Ted Sarandos oversees the most consequential media company of the streaming age.
Sarandos is the CEO of Netflix, the platform which redefined how we consume content. From the phrase “Netflix and Chill” to Hollywood’s biggest directors planting a flag on Netflix soil, the streamer is as big as any content company not associated with a cartoon Mouse.
So why is Sarandos clueless about both his company and the culture at large?
Sound harsh? Let’s see what he had to say about a Texas Grand Jury which indicted his company over its Sept. 9 release, “Cuties.”
The film follows a Senegalese girl (Fathia Youssouf Abdillahi) who teams with a group of similarly aged dancers known for sexually-charged routines. And the camera captures every bump and grind.
That element sparked a flurry of Netflix cancellations, outrage in the right-leaning press and, more recently, that indictment charge.
Netflix refused to “cancel” the French film. Now, the company’s leader is pushing back against its critics.
“It’s a little surprising in 2020 America that we’re having a discussion about censoring storytelling….”
“[Cuties is] a film that is very misunderstood with some audiences, uniquely within the United States. The film speaks for itself. It’s a very personal coming of age film, it’s the director’s story and the film has obviously played very well at Sundance without any of this controversy and played in theaters throughout Europe without any of this controversy.”
Where to begin?
America circa 2020 is all about censorship. Old movies. Newer shows. Classic sitcoms. And we can’t even count all the stories, songs, jokes and more than never got made or told for fear of Cancel Culture reprisals.
Famed impressionist Frank Caliendo recently confided to Dennis Miller that he pores over every Tweet he sends to make triple sure someone won’t find it offensive. Other comedians must face similar fears. A few get canceled for voting GOP.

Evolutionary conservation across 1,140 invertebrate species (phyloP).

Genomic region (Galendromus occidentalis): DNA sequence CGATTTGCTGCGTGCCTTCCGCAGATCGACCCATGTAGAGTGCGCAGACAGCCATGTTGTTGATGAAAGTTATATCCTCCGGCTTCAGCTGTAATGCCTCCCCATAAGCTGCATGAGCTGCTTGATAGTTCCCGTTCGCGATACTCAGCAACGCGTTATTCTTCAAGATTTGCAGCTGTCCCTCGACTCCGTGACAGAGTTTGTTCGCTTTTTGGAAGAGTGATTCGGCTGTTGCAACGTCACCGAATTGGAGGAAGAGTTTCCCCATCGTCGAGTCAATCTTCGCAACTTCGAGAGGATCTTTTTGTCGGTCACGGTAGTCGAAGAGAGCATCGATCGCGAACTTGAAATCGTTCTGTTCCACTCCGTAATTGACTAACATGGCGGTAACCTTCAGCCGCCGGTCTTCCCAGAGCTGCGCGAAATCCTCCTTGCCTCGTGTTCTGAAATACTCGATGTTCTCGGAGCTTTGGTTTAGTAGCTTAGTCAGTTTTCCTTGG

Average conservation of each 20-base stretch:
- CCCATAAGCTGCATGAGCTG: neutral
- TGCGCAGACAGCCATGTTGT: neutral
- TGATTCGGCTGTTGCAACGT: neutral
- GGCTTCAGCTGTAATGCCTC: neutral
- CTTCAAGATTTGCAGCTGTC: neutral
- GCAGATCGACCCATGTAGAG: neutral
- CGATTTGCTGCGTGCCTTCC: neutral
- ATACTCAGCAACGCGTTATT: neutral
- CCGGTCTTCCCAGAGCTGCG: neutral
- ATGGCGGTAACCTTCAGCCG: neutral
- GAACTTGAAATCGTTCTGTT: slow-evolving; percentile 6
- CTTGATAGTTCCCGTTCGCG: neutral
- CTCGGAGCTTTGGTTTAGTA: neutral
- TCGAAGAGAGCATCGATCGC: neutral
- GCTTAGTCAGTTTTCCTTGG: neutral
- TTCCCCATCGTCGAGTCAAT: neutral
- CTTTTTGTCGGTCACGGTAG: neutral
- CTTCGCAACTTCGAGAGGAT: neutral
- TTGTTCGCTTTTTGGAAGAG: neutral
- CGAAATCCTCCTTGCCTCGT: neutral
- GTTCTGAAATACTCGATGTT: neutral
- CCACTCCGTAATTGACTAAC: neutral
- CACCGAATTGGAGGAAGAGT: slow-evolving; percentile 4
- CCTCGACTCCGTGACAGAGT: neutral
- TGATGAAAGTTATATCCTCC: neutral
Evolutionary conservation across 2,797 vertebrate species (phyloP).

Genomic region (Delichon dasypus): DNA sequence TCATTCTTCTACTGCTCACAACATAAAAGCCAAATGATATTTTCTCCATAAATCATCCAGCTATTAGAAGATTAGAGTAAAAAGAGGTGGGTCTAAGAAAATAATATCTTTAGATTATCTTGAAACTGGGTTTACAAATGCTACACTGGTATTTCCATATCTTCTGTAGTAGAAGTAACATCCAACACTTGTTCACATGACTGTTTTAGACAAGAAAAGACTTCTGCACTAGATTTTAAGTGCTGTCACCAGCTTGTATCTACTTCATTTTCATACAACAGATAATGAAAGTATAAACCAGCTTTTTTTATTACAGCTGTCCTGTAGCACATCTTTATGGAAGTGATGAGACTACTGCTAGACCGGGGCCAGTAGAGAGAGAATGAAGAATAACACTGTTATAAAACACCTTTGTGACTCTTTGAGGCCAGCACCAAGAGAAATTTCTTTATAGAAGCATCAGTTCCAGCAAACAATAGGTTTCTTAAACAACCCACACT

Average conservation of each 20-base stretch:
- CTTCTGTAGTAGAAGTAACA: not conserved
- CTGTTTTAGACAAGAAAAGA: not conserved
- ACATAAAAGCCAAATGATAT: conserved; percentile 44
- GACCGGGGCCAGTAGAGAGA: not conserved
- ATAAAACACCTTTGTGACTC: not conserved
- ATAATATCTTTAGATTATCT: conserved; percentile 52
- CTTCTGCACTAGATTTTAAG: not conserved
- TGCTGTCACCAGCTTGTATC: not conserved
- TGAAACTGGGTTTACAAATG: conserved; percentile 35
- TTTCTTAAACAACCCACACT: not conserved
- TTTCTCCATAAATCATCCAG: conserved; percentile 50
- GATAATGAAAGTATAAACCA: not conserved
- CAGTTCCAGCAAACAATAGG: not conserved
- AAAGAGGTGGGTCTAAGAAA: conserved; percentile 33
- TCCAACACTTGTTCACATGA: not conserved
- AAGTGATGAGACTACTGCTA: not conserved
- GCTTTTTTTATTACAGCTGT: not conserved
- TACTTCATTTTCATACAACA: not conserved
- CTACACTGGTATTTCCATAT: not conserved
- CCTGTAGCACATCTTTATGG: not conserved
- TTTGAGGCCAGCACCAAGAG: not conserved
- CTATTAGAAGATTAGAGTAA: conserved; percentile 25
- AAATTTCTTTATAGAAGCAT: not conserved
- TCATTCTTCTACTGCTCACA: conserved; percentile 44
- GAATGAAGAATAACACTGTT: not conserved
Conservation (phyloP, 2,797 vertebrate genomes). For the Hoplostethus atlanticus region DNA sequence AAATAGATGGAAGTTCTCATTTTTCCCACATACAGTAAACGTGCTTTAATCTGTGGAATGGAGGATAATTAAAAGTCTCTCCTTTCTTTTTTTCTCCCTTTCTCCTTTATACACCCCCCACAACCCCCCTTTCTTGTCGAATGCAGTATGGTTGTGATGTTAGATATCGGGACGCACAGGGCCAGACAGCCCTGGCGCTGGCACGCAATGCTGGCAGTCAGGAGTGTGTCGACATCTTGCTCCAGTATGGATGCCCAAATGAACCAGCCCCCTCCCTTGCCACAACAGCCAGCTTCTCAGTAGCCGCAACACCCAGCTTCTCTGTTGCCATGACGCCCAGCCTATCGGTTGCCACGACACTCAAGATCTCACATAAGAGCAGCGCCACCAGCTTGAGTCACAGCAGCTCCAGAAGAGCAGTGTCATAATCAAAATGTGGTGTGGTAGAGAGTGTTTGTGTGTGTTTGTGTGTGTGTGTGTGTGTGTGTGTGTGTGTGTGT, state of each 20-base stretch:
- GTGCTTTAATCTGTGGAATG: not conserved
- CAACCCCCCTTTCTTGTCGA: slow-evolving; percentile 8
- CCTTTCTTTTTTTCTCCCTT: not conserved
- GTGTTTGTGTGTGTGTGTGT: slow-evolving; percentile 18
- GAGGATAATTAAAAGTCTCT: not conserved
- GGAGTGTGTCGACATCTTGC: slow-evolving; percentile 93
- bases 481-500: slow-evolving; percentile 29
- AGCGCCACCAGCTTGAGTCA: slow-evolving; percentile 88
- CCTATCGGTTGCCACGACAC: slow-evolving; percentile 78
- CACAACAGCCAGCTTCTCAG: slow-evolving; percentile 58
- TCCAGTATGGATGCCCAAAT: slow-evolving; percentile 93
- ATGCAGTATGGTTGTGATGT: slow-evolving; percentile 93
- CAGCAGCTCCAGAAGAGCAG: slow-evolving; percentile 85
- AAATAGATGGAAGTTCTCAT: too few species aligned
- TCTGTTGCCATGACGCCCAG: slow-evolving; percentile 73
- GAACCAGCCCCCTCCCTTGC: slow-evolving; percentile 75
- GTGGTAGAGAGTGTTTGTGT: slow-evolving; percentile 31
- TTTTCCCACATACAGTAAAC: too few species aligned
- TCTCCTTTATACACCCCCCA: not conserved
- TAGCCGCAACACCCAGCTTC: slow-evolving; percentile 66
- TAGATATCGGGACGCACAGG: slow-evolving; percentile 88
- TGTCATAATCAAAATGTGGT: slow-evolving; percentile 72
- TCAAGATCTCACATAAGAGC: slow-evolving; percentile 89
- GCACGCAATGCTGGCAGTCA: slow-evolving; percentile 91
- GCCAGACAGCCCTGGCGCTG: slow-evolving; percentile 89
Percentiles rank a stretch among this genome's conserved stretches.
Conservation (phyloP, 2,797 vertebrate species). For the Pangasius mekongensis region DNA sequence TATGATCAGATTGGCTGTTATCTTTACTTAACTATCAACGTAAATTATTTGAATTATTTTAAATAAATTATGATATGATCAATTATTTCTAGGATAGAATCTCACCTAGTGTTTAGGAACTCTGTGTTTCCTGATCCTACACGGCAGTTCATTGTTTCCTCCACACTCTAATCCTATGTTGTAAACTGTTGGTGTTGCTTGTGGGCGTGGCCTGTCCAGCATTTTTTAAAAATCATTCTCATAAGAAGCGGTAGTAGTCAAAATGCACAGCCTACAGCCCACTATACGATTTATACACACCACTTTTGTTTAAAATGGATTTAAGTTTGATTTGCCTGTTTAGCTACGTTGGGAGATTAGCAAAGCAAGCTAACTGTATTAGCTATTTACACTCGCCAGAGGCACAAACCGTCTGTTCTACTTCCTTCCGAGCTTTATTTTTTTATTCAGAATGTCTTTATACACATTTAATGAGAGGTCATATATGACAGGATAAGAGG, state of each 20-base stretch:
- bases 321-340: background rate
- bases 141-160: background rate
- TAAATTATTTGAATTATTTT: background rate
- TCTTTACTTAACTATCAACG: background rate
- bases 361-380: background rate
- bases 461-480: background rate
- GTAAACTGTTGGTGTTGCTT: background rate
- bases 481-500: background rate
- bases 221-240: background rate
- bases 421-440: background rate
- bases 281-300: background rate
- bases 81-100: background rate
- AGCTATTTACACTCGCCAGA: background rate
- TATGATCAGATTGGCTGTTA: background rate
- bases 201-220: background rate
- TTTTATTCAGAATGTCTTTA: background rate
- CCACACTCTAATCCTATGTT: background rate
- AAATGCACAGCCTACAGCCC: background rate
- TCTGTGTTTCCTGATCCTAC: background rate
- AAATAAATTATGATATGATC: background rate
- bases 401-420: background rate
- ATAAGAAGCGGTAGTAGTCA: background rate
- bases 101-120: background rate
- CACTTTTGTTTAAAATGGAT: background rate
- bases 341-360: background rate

Sarandos must be aware of this toxic trend … right? Then again, Cancel Culture is taking root at his own company.
Netflix removed an episode of the beloved sitcom “Community” earlier this year because a character appeared in blackface-like makeup. Netflix also erased a series of British sitcoms for telling stories now deemed “problematic.” The cult comedy hit “W/Bob and David” also felt the sting of Netflix censors over its own blackface episode, even though the message conveyed a progressive, anti-racist perspective.
Does Sarandos have a Google Alert on his own company? If not, he should.
Netflix also routinely removes content at the behest of foreign governments.
More than half of pulled episodes/films were removed following demands from Singapore’s government: marijuana-themed specials Cooking on High, The Legend of 420, and Disjointed (removed in 2018); Martin Scorsese’s iconic The Last Temptation of Christ (2019); and The Last Hangover, a Brazilian film showing Jesus’ disciples waking up after a different kind of Last Supper….
Also on the list is possibly the most well-known of Netflix’s censorship-related takedowns: one episode of talk show Patriot Act with Hasan Minhaj. In it, Minhaj criticizes Saudi crown prince Mohammad bin Salman and speculates his government was involved in the 2018 murder of Washington Post journalist Jamal Khashoggi. The Saudi Communication and Information Technology Commission demanded Netflix remove the episode, and in January 2019, it did–a move that made global headlines and drew accusations that it was “[bowing] to demands of government officials who believe in no freedom for their citizens.”
Need more? Netflix censors weigh in on … jokes.
“I’ve had friends they’ve told to cut bits out [of Netflix specials]. Like Joey Diaz had a hilarious #MeToo bit about Terry Crews. Terry Crews who’s an F-ing super athlete and some guy grabbed his [penis] and he MeToo’d this guy … Joey had this hilarious bit about it, and they wouldn’t let him do it. You’re making fun of sexual assault victims [they told him].”
That’s just one anecdote. Who knows how many similar stories are out there?
Sarandos should be the first one to defend comedians, and storytellers, eager to share their material without censorship.
That is, if we can take him at his word.
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